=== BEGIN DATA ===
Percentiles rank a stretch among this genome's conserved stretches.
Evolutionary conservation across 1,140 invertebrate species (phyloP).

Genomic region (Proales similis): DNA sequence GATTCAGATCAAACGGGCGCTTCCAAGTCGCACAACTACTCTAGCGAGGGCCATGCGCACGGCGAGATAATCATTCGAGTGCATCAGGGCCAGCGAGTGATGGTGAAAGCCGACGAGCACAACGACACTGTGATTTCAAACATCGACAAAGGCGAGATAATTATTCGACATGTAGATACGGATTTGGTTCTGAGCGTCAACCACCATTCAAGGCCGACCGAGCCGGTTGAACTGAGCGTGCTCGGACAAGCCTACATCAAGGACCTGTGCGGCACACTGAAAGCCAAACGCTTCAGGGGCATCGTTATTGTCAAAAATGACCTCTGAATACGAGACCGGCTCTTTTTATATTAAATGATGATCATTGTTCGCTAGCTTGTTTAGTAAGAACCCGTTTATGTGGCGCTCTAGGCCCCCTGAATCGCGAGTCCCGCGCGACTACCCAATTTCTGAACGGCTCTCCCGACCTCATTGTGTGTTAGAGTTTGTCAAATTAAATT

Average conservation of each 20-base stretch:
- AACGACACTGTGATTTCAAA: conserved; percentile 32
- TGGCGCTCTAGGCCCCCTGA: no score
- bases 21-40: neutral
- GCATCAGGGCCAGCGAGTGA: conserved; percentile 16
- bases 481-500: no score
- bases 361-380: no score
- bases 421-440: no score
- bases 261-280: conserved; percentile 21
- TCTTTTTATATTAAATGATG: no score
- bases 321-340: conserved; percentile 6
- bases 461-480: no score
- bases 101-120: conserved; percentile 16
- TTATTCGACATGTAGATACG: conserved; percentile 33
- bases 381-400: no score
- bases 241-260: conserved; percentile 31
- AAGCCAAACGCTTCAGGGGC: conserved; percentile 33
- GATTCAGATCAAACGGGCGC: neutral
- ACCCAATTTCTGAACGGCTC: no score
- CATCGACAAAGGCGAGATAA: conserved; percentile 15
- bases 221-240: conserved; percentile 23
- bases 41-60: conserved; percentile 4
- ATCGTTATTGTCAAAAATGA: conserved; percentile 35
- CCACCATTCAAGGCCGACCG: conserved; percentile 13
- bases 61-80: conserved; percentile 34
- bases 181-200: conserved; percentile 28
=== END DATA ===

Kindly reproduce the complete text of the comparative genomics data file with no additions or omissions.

Percentiles rank a stretch among this genome's conserved stretches.
Evolutionary conservation across 1,140 invertebrate species (phyloP).

Genomic region (Proales similis): DNA sequence GATTCAGATCAAACGGGCGCTTCCAAGTCGCACAACTACTCTAGCGAGGGCCATGCGCACGGCGAGATAATCATTCGAGTGCATCAGGGCCAGCGAGTGATGGTGAAAGCCGACGAGCACAACGACACTGTGATTTCAAACATCGACAAAGGCGAGATAATTATTCGACATGTAGATACGGATTTGGTTCTGAGCGTCAACCACCATTCAAGGCCGACCGAGCCGGTTGAACTGAGCGTGCTCGGACAAGCCTACATCAAGGACCTGTGCGGCACACTGAAAGCCAAACGCTTCAGGGGCATCGTTATTGTCAAAAATGACCTCTGAATACGAGACCGGCTCTTTTTATATTAAATGATGATCATTGTTCGCTAGCTTGTTTAGTAAGAACCCGTTTATGTGGCGCTCTAGGCCCCCTGAATCGCGAGTCCCGCGCGACTACCCAATTTCTGAACGGCTCTCCCGACCTCATTGTGTGTTAGAGTTTGTCAAATTAAATT

Average conservation of each 20-base stretch:
- AACGACACTGTGATTTCAAA: conserved; percentile 32
- TGGCGCTCTAGGCCCCCTGA: no score
- bases 21-40: neutral
- GCATCAGGGCCAGCGAGTGA: conserved; percentile 16
- bases 481-500: no score
- bases 361-380: no score
- bases 421-440: no score
- bases 261-280: conserved; percentile 21
- TCTTTTTATATTAAATGATG: no score
- bases 321-340: conserved; percentile 6
- bases 461-480: no score
- bases 101-120: conserved; percentile 16
- TTATTCGACATGTAGATACG: conserved; percentile 33
- bases 381-400: no score
- bases 241-260: conserved; percentile 31
- AAGCCAAACGCTTCAGGGGC: conserved; percentile 33
- GATTCAGATCAAACGGGCGC: neutral
- ACCCAATTTCTGAACGGCTC: no score
- CATCGACAAAGGCGAGATAA: conserved; percentile 15
- bases 221-240: conserved; percentile 23
- bases 41-60: conserved; percentile 4
- ATCGTTATTGTCAAAAATGA: conserved; percentile 35
- CCACCATTCAAGGCCGACCG: conserved; percentile 13
- bases 61-80: conserved; percentile 34
- bases 181-200: conserved; percentile 28